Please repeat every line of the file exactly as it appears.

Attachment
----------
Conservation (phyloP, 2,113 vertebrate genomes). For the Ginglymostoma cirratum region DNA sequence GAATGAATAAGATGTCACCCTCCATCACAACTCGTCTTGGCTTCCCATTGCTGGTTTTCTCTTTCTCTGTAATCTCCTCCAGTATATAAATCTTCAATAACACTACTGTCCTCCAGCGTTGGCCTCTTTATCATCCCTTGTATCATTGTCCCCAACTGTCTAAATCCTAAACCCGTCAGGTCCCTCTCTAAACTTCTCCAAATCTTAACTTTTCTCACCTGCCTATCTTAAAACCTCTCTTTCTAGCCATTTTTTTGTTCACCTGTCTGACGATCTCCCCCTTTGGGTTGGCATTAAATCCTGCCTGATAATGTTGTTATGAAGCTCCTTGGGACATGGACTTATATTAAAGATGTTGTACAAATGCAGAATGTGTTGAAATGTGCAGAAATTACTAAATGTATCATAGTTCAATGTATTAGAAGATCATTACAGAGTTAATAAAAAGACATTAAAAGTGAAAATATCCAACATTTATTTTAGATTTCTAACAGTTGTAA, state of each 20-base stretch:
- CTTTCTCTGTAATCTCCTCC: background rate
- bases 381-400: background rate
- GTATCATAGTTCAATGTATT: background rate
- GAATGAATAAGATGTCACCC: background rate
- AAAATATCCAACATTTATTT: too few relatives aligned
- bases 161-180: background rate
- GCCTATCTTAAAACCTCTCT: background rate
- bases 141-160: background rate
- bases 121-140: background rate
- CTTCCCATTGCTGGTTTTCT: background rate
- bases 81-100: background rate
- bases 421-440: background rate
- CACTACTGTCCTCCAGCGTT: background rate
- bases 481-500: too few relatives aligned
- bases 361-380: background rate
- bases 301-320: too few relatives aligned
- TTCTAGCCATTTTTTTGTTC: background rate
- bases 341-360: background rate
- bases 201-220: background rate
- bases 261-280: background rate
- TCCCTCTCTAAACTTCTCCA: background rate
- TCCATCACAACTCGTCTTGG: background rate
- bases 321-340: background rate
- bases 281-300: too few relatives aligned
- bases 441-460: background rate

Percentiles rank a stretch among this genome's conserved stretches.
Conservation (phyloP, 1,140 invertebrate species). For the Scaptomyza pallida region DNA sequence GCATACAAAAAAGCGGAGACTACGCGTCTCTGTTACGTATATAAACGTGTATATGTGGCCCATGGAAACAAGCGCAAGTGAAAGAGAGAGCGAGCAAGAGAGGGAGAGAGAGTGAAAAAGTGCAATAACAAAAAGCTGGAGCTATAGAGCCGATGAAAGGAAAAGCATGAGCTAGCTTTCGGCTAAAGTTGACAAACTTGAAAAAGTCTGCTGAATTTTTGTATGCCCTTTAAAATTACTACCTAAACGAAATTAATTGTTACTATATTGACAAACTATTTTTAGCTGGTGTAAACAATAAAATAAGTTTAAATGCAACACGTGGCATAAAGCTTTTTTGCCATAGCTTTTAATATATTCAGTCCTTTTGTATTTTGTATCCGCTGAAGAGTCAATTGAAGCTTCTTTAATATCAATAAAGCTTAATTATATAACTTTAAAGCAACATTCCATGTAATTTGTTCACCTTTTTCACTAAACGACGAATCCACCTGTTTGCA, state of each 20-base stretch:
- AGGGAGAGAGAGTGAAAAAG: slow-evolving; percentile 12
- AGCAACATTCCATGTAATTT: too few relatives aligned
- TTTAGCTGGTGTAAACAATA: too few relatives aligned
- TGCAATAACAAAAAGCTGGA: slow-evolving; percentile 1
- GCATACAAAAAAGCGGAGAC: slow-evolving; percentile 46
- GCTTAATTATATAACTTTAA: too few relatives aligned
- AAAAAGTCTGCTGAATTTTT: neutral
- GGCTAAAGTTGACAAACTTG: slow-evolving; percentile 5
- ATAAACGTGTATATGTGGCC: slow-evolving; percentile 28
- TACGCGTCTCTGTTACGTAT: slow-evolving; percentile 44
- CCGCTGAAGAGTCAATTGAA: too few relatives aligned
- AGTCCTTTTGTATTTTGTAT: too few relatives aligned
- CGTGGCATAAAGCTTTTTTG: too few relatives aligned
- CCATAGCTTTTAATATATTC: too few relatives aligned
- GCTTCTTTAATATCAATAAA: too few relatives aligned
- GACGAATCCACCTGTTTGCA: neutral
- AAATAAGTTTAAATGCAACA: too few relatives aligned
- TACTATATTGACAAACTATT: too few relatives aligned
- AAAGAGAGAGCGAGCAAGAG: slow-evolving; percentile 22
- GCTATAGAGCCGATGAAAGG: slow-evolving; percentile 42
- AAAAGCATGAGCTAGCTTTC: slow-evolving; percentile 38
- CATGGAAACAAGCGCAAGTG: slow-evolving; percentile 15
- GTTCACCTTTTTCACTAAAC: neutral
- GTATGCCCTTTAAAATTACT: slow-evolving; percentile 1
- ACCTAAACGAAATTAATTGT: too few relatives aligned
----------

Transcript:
Conservation (phyloP, 2,113 vertebrate genomes). For the Ginglymostoma cirratum region DNA sequence GAATGAATAAGATGTCACCCTCCATCACAACTCGTCTTGGCTTCCCATTGCTGGTTTTCTCTTTCTCTGTAATCTCCTCCAGTATATAAATCTTCAATAACACTACTGTCCTCCAGCGTTGGCCTCTTTATCATCCCTTGTATCATTGTCCCCAACTGTCTAAATCCTAAACCCGTCAGGTCCCTCTCTAAACTTCTCCAAATCTTAACTTTTCTCACCTGCCTATCTTAAAACCTCTCTTTCTAGCCATTTTTTTGTTCACCTGTCTGACGATCTCCCCCTTTGGGTTGGCATTAAATCCTGCCTGATAATGTTGTTATGAAGCTCCTTGGGACATGGACTTATATTAAAGATGTTGTACAAATGCAGAATGTGTTGAAATGTGCAGAAATTACTAAATGTATCATAGTTCAATGTATTAGAAGATCATTACAGAGTTAATAAAAAGACATTAAAAGTGAAAATATCCAACATTTATTTTAGATTTCTAACAGTTGTAA, state of each 20-base stretch:
- CTTTCTCTGTAATCTCCTCC: background rate
- bases 381-400: background rate
- GTATCATAGTTCAATGTATT: background rate
- GAATGAATAAGATGTCACCC: background rate
- AAAATATCCAACATTTATTT: too few relatives aligned
- bases 161-180: background rate
- GCCTATCTTAAAACCTCTCT: background rate
- bases 141-160: background rate
- bases 121-140: background rate
- CTTCCCATTGCTGGTTTTCT: background rate
- bases 81-100: background rate
- bases 421-440: background rate
- CACTACTGTCCTCCAGCGTT: background rate
- bases 481-500: too few relatives aligned
- bases 361-380: background rate
- bases 301-320: too few relatives aligned
- TTCTAGCCATTTTTTTGTTC: background rate
- bases 341-360: background rate
- bases 201-220: background rate
- bases 261-280: background rate
- TCCCTCTCTAAACTTCTCCA: background rate
- TCCATCACAACTCGTCTTGG: background rate
- bases 321-340: background rate
- bases 281-300: too few relatives aligned
- bases 441-460: background rate

Percentiles rank a stretch among this genome's conserved stretches.
Conservation (phyloP, 1,140 invertebrate species). For the Scaptomyza pallida region DNA sequence GCATACAAAAAAGCGGAGACTACGCGTCTCTGTTACGTATATAAACGTGTATATGTGGCCCATGGAAACAAGCGCAAGTGAAAGAGAGAGCGAGCAAGAGAGGGAGAGAGAGTGAAAAAGTGCAATAACAAAAAGCTGGAGCTATAGAGCCGATGAAAGGAAAAGCATGAGCTAGCTTTCGGCTAAAGTTGACAAACTTGAAAAAGTCTGCTGAATTTTTGTATGCCCTTTAAAATTACTACCTAAACGAAATTAATTGTTACTATATTGACAAACTATTTTTAGCTGGTGTAAACAATAAAATAAGTTTAAATGCAACACGTGGCATAAAGCTTTTTTGCCATAGCTTTTAATATATTCAGTCCTTTTGTATTTTGTATCCGCTGAAGAGTCAATTGAAGCTTCTTTAATATCAATAAAGCTTAATTATATAACTTTAAAGCAACATTCCATGTAATTTGTTCACCTTTTTCACTAAACGACGAATCCACCTGTTTGCA, state of each 20-base stretch:
- AGGGAGAGAGAGTGAAAAAG: slow-evolving; percentile 12
- AGCAACATTCCATGTAATTT: too few relatives aligned
- TTTAGCTGGTGTAAACAATA: too few relatives aligned
- TGCAATAACAAAAAGCTGGA: slow-evolving; percentile 1
- GCATACAAAAAAGCGGAGAC: slow-evolving; percentile 46
- GCTTAATTATATAACTTTAA: too few relatives aligned
- AAAAAGTCTGCTGAATTTTT: neutral
- GGCTAAAGTTGACAAACTTG: slow-evolving; percentile 5
- ATAAACGTGTATATGTGGCC: slow-evolving; percentile 28
- TACGCGTCTCTGTTACGTAT: slow-evolving; percentile 44
- CCGCTGAAGAGTCAATTGAA: too few relatives aligned
- AGTCCTTTTGTATTTTGTAT: too few relatives aligned
- CGTGGCATAAAGCTTTTTTG: too few relatives aligned
- CCATAGCTTTTAATATATTC: too few relatives aligned
- GCTTCTTTAATATCAATAAA: too few relatives aligned
- GACGAATCCACCTGTTTGCA: neutral
- AAATAAGTTTAAATGCAACA: too few relatives aligned
- TACTATATTGACAAACTATT: too few relatives aligned
- AAAGAGAGAGCGAGCAAGAG: slow-evolving; percentile 22
- GCTATAGAGCCGATGAAAGG: slow-evolving; percentile 42
- AAAAGCATGAGCTAGCTTTC: slow-evolving; percentile 38
- CATGGAAACAAGCGCAAGTG: slow-evolving; percentile 15
- GTTCACCTTTTTCACTAAAC: neutral
- GTATGCCCTTTAAAATTACT: slow-evolving; percentile 1
- ACCTAAACGAAATTAATTGT: too few relatives aligned